Hastert should resign his speakership now, along with any other of the leadership team who knew, and failed to act.

And ABC News should be censured for political gamesmanship by a supposedly unbiased media organization. Their credentials weren’t very good to begin with (in my opinion), but now they’re shot.

It’s time to restore some bipartisan dignity and honesty to our government.

Bush vs. Bush

The New York Times has an excellent article on the Bush brothers’ differing approaches to school improvement. W, as President, ushered in a sweeping change in 2001 known as “No Child Left Behind,” which mandates that all students will demonstrate proficiency by 2014. Failure to meet milestones along the way leads to progressively more punitive sanctions, which can lead to the replacement of a school’s entire staff, or even to takeover of the school by the state.

Jeb, as Governor of Florida, also implemented standards-based reform in his state, but with different methods and incentives: rather than tracking a school’s progress from year to year, it tracks the progress of individual students. Rather than punishment, it offers financial rewards to the schools that excel. Improvement is rewarded, even if it misses the target mark in NCLB.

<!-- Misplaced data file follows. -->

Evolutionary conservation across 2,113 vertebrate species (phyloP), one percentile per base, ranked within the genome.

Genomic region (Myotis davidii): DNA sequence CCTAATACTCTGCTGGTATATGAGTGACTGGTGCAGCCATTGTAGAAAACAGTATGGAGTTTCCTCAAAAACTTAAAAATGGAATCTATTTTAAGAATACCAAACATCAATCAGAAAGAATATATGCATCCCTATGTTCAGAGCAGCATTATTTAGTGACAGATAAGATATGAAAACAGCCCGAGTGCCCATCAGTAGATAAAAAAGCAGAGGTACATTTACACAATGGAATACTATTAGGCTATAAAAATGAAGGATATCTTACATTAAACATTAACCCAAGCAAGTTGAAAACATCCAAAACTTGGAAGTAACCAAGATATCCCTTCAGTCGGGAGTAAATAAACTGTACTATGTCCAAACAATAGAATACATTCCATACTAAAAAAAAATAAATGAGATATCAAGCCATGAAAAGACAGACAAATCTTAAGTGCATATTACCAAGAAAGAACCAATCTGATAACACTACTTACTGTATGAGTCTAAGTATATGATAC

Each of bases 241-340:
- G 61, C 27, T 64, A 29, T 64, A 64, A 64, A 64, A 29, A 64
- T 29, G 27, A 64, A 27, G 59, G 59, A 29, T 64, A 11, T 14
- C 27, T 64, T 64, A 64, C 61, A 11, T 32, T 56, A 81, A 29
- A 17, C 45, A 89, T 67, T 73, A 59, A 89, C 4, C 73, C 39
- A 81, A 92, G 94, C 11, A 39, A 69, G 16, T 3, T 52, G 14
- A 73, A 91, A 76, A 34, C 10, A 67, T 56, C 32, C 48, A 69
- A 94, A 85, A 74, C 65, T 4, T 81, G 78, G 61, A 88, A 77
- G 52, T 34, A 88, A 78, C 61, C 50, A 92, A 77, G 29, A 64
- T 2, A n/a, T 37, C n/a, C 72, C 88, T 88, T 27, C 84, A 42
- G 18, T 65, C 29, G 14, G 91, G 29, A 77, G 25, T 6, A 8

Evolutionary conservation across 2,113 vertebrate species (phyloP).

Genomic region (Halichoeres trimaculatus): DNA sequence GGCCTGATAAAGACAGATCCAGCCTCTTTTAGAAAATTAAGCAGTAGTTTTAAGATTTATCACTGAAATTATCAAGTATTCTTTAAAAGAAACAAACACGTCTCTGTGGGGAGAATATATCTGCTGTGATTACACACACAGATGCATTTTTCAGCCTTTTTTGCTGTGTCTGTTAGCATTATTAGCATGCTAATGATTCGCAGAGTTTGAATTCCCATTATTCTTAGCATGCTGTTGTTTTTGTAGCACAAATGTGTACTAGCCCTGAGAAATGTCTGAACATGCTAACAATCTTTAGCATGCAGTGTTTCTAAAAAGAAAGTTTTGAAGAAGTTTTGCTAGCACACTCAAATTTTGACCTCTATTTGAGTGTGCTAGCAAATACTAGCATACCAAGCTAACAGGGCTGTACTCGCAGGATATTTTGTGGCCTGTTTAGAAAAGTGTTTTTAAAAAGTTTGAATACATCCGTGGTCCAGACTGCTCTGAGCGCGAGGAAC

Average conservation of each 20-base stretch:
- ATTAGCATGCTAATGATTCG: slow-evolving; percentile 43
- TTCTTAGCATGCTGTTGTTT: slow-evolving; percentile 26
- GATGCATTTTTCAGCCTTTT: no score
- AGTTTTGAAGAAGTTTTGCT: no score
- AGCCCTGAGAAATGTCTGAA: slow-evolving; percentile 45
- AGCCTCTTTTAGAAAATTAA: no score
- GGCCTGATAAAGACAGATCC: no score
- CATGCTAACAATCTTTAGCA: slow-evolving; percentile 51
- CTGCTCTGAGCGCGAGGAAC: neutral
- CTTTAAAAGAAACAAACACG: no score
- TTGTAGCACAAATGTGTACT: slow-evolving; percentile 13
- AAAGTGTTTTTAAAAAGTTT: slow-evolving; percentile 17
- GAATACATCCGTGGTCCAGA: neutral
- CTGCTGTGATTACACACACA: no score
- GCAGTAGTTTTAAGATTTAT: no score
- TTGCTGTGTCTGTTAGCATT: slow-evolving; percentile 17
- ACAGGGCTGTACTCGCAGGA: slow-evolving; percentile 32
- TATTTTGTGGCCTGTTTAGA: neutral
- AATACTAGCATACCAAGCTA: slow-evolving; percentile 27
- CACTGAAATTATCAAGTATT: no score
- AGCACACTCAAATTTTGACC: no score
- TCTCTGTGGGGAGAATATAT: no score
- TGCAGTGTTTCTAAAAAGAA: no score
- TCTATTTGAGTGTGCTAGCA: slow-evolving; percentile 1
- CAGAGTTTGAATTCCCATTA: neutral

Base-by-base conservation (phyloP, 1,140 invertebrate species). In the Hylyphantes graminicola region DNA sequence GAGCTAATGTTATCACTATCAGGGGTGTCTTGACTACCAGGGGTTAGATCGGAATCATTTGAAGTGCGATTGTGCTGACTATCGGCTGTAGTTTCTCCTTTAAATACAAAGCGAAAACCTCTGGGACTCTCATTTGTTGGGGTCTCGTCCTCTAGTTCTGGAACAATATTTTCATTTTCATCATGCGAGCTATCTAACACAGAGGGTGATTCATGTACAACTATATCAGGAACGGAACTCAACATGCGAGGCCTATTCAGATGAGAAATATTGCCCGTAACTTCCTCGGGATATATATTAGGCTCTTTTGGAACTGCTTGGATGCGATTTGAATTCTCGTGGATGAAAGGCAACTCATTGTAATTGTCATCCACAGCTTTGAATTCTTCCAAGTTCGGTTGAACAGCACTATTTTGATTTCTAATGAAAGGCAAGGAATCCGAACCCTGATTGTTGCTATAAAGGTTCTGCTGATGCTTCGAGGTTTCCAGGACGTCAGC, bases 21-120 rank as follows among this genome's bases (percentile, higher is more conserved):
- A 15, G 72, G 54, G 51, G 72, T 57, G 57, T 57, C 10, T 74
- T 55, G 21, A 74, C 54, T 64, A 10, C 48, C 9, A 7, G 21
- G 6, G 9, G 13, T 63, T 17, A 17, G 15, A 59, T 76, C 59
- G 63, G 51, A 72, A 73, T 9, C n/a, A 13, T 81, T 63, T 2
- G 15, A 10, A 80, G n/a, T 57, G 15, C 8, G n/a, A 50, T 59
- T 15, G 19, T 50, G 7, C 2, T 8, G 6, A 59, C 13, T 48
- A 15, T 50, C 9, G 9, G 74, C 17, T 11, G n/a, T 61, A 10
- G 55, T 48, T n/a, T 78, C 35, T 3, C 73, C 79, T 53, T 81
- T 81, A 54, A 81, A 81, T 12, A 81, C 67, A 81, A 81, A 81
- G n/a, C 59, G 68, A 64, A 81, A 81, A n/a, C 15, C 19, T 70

At last night’s Oak Ridge school board meeting, we reviewed our students’ test scores — and they’re very good. We obviously have a school system to be proud of. However, we also heard from Mark Diemer, who teaches special ed at the elementary level; while he has no problem pushing his students to excel, while he is able to clearly document that they are progressing and learning, knowing that if too many of his students don’t meet the proficiency standard, his whole school could be punished, is extremely stressful.

Mark is a great teacher; year after year he brings his students to their personal best. Who could ask any more?

Remember, we’re talking about children with learning disabilities — some of them very significant. IDEA forced the mainstreaming of students who, due to birth defects or brain damage, have little realistic hope of ever performing at the level of their peers. Holding them to the same standards as everyone else is sort of like telling me (at 5’4″) to go out and compete in the NBA… just because Earl Boykins (5’5″) did it doesn’t mean we all can. i sure can’t.

I support accountability in the public schools based on criterion-referenced testing, and I believe that NCLB has caused us to use testing as a tool for improvement by studying the disaggregated data to identify gaps in learning. It’s working, and improvment is evident. Still, we will never attain 100% perfection when our obligation is to accept all students. In the case of graduation rate standards, the ruling that all students must graduate within four years actually pits the school’s best interest against the student’s best interest in situations where a student would benefit by repeating a grade.
NCLB is up for reauthorization next year; it’s time to make some changes.

Three Bends

As has been the topic of discussion for years, escalated in recent months following Council’s denial of needed funds for the Oak Ridge School system, this city is in need of new revenue in order to adequately fund the level of services desired.